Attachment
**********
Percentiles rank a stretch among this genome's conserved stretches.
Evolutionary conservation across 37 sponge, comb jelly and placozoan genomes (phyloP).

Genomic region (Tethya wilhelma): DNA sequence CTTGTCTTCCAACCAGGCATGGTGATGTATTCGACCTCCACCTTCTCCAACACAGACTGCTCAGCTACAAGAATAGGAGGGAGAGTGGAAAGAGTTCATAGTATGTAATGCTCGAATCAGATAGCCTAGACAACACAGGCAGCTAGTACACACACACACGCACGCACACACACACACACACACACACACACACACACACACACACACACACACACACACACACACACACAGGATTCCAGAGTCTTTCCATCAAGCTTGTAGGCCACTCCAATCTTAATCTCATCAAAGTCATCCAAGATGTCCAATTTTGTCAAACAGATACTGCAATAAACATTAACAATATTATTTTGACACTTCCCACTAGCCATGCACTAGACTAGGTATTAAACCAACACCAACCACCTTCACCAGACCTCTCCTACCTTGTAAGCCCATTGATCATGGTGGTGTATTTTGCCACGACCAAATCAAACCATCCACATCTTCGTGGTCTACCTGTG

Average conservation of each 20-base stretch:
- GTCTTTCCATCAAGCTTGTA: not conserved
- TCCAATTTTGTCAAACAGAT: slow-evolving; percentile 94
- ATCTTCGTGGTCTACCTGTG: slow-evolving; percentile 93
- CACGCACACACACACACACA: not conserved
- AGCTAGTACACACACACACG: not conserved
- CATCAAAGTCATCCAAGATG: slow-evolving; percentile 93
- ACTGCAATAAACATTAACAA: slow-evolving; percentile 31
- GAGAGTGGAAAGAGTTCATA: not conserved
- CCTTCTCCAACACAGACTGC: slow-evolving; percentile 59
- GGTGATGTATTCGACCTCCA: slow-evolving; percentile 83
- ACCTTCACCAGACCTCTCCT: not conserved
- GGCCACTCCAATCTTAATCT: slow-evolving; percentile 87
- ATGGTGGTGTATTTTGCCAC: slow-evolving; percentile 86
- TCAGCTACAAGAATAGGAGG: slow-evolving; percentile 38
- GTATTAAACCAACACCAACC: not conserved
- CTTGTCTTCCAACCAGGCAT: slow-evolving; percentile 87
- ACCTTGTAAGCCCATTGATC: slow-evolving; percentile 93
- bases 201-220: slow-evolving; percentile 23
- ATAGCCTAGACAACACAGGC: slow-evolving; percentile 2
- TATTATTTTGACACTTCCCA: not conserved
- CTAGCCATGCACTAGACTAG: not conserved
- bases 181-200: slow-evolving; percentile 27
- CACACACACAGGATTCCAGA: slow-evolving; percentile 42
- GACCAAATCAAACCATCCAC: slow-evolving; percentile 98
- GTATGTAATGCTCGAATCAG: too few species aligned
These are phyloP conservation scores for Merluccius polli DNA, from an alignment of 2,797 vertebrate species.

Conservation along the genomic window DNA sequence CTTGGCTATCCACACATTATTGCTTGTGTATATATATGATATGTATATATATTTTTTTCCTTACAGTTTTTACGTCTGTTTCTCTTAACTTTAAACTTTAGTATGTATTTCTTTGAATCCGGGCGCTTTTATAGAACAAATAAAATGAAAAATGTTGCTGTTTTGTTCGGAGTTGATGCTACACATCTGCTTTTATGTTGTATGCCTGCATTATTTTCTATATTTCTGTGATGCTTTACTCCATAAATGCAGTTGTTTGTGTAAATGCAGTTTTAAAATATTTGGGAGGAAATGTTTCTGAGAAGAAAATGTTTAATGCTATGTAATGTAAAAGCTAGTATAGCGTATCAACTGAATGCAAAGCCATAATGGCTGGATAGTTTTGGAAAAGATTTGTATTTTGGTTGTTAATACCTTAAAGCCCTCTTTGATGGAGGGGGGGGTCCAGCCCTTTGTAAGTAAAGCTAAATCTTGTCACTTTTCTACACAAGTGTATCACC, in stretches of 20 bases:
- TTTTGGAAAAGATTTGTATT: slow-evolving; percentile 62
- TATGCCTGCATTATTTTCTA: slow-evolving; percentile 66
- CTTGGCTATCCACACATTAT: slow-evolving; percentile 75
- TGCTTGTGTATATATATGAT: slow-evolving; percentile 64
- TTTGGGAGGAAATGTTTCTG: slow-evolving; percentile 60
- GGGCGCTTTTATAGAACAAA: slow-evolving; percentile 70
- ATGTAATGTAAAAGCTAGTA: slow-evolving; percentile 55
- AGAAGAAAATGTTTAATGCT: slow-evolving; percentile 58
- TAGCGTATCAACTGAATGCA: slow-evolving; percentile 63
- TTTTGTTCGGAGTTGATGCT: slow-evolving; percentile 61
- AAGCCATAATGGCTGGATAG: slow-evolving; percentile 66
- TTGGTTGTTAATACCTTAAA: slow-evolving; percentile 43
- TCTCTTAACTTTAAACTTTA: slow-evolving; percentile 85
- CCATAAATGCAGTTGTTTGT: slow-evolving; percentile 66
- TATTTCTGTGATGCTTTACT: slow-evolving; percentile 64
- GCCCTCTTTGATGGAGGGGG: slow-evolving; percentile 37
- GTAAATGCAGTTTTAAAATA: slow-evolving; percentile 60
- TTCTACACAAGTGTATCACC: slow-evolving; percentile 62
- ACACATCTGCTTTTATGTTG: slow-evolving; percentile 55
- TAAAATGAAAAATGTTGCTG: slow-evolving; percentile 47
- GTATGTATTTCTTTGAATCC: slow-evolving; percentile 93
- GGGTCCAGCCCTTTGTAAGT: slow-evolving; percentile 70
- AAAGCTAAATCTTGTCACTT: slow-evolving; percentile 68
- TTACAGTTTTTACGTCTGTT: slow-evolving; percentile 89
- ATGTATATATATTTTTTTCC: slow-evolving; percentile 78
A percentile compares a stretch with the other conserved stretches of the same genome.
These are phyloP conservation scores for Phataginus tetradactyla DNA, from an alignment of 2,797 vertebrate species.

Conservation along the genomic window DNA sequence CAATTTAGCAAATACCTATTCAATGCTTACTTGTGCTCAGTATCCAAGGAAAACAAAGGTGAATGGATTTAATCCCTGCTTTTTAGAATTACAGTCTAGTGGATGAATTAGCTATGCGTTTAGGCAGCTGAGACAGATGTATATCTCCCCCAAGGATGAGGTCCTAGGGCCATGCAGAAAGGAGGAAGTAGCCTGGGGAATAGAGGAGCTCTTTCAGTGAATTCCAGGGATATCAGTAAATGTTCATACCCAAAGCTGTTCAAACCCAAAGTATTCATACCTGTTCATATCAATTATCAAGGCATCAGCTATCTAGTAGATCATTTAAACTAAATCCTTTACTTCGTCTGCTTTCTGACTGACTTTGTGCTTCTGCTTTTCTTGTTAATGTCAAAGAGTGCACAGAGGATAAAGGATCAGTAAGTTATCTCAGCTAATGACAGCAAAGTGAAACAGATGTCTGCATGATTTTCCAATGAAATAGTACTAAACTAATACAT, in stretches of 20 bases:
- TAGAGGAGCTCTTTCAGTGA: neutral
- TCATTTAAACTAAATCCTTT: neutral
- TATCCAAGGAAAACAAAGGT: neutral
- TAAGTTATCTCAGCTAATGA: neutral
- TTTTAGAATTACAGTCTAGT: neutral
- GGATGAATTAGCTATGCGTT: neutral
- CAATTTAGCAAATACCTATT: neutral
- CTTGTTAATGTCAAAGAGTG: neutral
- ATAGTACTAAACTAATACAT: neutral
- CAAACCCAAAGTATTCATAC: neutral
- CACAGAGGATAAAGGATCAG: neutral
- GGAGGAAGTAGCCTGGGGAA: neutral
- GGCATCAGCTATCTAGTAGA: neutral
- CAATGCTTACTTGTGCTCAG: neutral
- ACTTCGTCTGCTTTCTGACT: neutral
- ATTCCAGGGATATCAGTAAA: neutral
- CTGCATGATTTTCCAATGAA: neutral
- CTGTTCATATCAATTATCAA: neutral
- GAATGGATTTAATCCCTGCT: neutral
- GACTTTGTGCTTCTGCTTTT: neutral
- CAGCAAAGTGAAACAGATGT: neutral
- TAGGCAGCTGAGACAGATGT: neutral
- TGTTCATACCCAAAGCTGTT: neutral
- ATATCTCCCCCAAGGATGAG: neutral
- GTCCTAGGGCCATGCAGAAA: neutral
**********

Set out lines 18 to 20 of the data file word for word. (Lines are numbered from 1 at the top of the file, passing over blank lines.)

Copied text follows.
- TCAGCTACAAGAATAGGAGG: slow-evolving; percentile 38
- GTATTAAACCAACACCAACC: not conserved
- CTTGTCTTCCAACCAGGCAT: slow-evolving; percentile 87